Yes, the Lakers still have Anthony Davis and LeBron James. 

Yes, the Nets still have the three-headed monster in Kevin Durant, James Harden and Kyrie Irving.

Yes, these two teams are likely to appear in the NBA Finals this year, but it doesn’t feel fully guaranteed anymore. Since adding Victor Oladipo, the Heat’s offense has banded together to execute sets as smooth symphonies. The Bulls, still dropping some games, have managed to put themselves in a  position to be competitive now, versus waiting for their young supporting cast to develop. The Nuggets look like a team who can very well make the rest of the Western Conference, including the defending champion Lakers, sweat in a seven-game series.

The Nuggets improvement puts more pressure on teams like the Lakers who are tumbling down the standings following the injury to Davis and James. If the Nuggets continue to win, and the Lakers continue to struggle, fans could see a Clipper-Laker first-round showdown.

After, the winner would likely see the Utah Jazz or the Pheonix Suns. These are winnable series, but not the kind that one can predict with 100% assurance. The gap between the favorites and the challengers is closing to where a team like Denver sees the promise in a puncher’s chance.

And the same can be said in the East, where the Bucks and Sixers are the solidified giants who do not have a clear path to the Larry O’Brien title. The Sixers have been without their star Joel Embiid for nearly a month, while the Bucks have failed to prove that they can execute in the postseason. The Nets have been good — really good. But they have been without their best player for more than a month.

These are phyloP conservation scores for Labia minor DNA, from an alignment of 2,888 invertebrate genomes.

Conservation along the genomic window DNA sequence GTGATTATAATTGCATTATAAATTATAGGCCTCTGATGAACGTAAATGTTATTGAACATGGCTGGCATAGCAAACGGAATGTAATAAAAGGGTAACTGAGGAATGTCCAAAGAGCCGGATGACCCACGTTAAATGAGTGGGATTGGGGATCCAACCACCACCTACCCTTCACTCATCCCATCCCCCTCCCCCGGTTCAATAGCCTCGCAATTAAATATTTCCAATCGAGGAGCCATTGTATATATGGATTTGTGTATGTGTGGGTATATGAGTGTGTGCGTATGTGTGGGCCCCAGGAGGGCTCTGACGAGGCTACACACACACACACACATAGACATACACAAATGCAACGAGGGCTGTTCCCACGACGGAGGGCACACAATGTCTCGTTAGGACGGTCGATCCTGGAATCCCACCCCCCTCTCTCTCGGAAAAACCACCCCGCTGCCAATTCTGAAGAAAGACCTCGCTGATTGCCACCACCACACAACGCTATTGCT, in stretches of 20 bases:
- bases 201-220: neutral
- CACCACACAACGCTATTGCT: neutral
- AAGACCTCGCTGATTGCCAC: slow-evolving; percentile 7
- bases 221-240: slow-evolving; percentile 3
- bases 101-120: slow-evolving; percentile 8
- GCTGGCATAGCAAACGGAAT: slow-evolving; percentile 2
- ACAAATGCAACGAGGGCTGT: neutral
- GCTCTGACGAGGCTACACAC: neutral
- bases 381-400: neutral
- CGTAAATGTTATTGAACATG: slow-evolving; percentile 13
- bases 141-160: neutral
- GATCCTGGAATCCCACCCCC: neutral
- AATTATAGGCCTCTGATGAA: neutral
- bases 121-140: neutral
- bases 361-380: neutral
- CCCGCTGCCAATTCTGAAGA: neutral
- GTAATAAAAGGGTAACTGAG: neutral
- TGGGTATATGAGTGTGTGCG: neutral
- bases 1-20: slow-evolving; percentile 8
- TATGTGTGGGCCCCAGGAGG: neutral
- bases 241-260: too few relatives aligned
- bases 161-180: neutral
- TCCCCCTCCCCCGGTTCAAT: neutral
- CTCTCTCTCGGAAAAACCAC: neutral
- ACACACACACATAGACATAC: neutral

Miami, a team coming off a Finals appearance, is back in the mix. Acquiring Oladipo cleanly merges the team the Heat are with the team the Heat want to be, complete with all of the core players who serve as a line between the two.  Miami was already a better team than its record, undercut by COVID-related absences, injury and cold shooting spells. Count the Heat out at your own risk. 

Brooklyn made its only recent addition in advance of the deadline by scooping up Blake Griffin and LaMarcus Aldridge from the buy-out streets. When they couldn’t land Lowry, the Sixers made a consolation play for the ever-solid George Hill. Those teams had fewer outright needs than the Heat.

When the road to the Finals looks windy and filled with small detours, conflict is born. Conflict leads to storylines that pique human interest. And at the end of the day, human interest is the aim of any person trying to sell a product. 

That’s the funny thing about the NBA trade deadline. It is at its backbone paperwork building — creating rosters on paper that teams can only hope will work in real life. It’s moving numbers around on paper to make salary cap and balance sheet configurations work while analyzing spreadsheets that plot out players’ projected future production. Yet, for an event that is based on paperwork, somehow the fans always are the winners.